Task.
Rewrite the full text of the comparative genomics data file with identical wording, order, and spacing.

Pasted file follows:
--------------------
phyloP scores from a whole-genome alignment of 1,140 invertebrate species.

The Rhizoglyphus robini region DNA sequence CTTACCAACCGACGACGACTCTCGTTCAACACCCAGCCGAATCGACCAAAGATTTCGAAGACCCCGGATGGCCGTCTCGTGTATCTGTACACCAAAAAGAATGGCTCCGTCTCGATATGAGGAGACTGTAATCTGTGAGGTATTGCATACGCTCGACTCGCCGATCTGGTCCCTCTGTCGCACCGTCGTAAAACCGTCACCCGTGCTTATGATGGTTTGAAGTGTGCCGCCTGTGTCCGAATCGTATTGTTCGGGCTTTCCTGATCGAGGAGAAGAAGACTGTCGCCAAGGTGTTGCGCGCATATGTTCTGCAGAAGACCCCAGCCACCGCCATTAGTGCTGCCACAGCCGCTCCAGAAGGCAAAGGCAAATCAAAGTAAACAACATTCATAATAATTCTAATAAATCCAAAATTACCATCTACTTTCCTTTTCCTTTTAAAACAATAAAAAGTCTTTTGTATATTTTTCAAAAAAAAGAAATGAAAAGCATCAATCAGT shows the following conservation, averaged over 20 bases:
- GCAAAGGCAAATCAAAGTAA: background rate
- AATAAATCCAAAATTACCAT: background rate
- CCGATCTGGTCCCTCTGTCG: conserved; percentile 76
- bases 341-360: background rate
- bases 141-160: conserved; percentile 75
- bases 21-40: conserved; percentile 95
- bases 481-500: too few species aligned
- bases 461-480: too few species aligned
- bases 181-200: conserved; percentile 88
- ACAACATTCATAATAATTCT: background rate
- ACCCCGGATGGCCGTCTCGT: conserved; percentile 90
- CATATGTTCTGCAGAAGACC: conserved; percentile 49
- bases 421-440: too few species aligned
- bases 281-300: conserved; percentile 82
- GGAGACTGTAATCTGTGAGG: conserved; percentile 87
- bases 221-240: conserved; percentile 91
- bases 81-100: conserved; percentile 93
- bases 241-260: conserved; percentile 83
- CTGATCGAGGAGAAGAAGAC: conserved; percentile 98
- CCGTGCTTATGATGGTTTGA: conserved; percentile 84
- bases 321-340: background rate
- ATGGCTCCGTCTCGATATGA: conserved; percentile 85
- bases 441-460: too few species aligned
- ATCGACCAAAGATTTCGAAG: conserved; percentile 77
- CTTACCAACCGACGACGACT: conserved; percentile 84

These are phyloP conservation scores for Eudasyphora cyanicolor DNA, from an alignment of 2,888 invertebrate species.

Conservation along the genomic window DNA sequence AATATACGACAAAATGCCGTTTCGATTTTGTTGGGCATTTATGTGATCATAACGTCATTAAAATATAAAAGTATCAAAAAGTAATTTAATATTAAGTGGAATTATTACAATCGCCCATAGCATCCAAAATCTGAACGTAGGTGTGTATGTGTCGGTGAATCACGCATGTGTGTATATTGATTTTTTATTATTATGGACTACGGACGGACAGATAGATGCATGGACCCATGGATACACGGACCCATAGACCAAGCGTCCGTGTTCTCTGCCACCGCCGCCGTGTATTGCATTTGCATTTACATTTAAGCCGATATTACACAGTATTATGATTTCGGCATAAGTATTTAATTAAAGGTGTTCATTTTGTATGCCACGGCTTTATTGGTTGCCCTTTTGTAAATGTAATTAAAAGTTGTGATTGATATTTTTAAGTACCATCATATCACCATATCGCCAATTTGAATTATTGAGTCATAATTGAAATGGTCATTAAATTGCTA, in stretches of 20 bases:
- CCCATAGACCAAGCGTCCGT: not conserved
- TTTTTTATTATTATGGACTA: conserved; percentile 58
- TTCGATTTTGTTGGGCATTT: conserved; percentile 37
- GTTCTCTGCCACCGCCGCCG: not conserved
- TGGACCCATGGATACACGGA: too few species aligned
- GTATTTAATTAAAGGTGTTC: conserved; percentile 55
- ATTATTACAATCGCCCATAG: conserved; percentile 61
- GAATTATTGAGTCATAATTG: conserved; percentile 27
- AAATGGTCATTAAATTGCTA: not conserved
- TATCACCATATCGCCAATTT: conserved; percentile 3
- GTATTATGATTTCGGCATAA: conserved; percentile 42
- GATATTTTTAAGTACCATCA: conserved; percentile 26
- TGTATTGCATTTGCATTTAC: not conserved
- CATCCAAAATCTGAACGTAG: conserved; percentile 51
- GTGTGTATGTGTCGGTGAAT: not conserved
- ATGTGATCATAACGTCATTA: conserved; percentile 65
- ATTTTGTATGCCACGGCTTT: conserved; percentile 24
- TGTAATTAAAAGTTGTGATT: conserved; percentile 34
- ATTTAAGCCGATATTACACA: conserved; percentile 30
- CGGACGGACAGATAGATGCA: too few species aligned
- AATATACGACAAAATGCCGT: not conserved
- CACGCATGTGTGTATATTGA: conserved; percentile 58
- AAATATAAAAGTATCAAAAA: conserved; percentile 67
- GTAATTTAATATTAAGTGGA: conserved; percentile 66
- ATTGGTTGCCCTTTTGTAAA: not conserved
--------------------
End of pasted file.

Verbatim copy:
phyloP scores from a whole-genome alignment of 1,140 invertebrate species.

The Rhizoglyphus robini region DNA sequence CTTACCAACCGACGACGACTCTCGTTCAACACCCAGCCGAATCGACCAAAGATTTCGAAGACCCCGGATGGCCGTCTCGTGTATCTGTACACCAAAAAGAATGGCTCCGTCTCGATATGAGGAGACTGTAATCTGTGAGGTATTGCATACGCTCGACTCGCCGATCTGGTCCCTCTGTCGCACCGTCGTAAAACCGTCACCCGTGCTTATGATGGTTTGAAGTGTGCCGCCTGTGTCCGAATCGTATTGTTCGGGCTTTCCTGATCGAGGAGAAGAAGACTGTCGCCAAGGTGTTGCGCGCATATGTTCTGCAGAAGACCCCAGCCACCGCCATTAGTGCTGCCACAGCCGCTCCAGAAGGCAAAGGCAAATCAAAGTAAACAACATTCATAATAATTCTAATAAATCCAAAATTACCATCTACTTTCCTTTTCCTTTTAAAACAATAAAAAGTCTTTTGTATATTTTTCAAAAAAAAGAAATGAAAAGCATCAATCAGT shows the following conservation, averaged over 20 bases:
- GCAAAGGCAAATCAAAGTAA: background rate
- AATAAATCCAAAATTACCAT: background rate
- CCGATCTGGTCCCTCTGTCG: conserved; percentile 76
- bases 341-360: background rate
- bases 141-160: conserved; percentile 75
- bases 21-40: conserved; percentile 95
- bases 481-500: too few species aligned
- bases 461-480: too few species aligned
- bases 181-200: conserved; percentile 88
- ACAACATTCATAATAATTCT: background rate
- ACCCCGGATGGCCGTCTCGT: conserved; percentile 90
- CATATGTTCTGCAGAAGACC: conserved; percentile 49
- bases 421-440: too few species aligned
- bases 281-300: conserved; percentile 82
- GGAGACTGTAATCTGTGAGG: conserved; percentile 87
- bases 221-240: conserved; percentile 91
- bases 81-100: conserved; percentile 93
- bases 241-260: conserved; percentile 83
- CTGATCGAGGAGAAGAAGAC: conserved; percentile 98
- CCGTGCTTATGATGGTTTGA: conserved; percentile 84
- bases 321-340: background rate
- ATGGCTCCGTCTCGATATGA: conserved; percentile 85
- bases 441-460: too few species aligned
- ATCGACCAAAGATTTCGAAG: conserved; percentile 77
- CTTACCAACCGACGACGACT: conserved; percentile 84

These are phyloP conservation scores for Eudasyphora cyanicolor DNA, from an alignment of 2,888 invertebrate species.

Conservation along the genomic window DNA sequence AATATACGACAAAATGCCGTTTCGATTTTGTTGGGCATTTATGTGATCATAACGTCATTAAAATATAAAAGTATCAAAAAGTAATTTAATATTAAGTGGAATTATTACAATCGCCCATAGCATCCAAAATCTGAACGTAGGTGTGTATGTGTCGGTGAATCACGCATGTGTGTATATTGATTTTTTATTATTATGGACTACGGACGGACAGATAGATGCATGGACCCATGGATACACGGACCCATAGACCAAGCGTCCGTGTTCTCTGCCACCGCCGCCGTGTATTGCATTTGCATTTACATTTAAGCCGATATTACACAGTATTATGATTTCGGCATAAGTATTTAATTAAAGGTGTTCATTTTGTATGCCACGGCTTTATTGGTTGCCCTTTTGTAAATGTAATTAAAAGTTGTGATTGATATTTTTAAGTACCATCATATCACCATATCGCCAATTTGAATTATTGAGTCATAATTGAAATGGTCATTAAATTGCTA, in stretches of 20 bases:
- CCCATAGACCAAGCGTCCGT: not conserved
- TTTTTTATTATTATGGACTA: conserved; percentile 58
- TTCGATTTTGTTGGGCATTT: conserved; percentile 37
- GTTCTCTGCCACCGCCGCCG: not conserved
- TGGACCCATGGATACACGGA: too few species aligned
- GTATTTAATTAAAGGTGTTC: conserved; percentile 55
- ATTATTACAATCGCCCATAG: conserved; percentile 61
- GAATTATTGAGTCATAATTG: conserved; percentile 27
- AAATGGTCATTAAATTGCTA: not conserved
- TATCACCATATCGCCAATTT: conserved; percentile 3
- GTATTATGATTTCGGCATAA: conserved; percentile 42
- GATATTTTTAAGTACCATCA: conserved; percentile 26
- TGTATTGCATTTGCATTTAC: not conserved
- CATCCAAAATCTGAACGTAG: conserved; percentile 51
- GTGTGTATGTGTCGGTGAAT: not conserved
- ATGTGATCATAACGTCATTA: conserved; percentile 65
- ATTTTGTATGCCACGGCTTT: conserved; percentile 24
- TGTAATTAAAAGTTGTGATT: conserved; percentile 34
- ATTTAAGCCGATATTACACA: conserved; percentile 30
- CGGACGGACAGATAGATGCA: too few species aligned
- AATATACGACAAAATGCCGT: not conserved
- CACGCATGTGTGTATATTGA: conserved; percentile 58
- AAATATAAAAGTATCAAAAA: conserved; percentile 67
- GTAATTTAATATTAAGTGGA: conserved; percentile 66
- ATTGGTTGCCCTTTTGTAAA: not conserved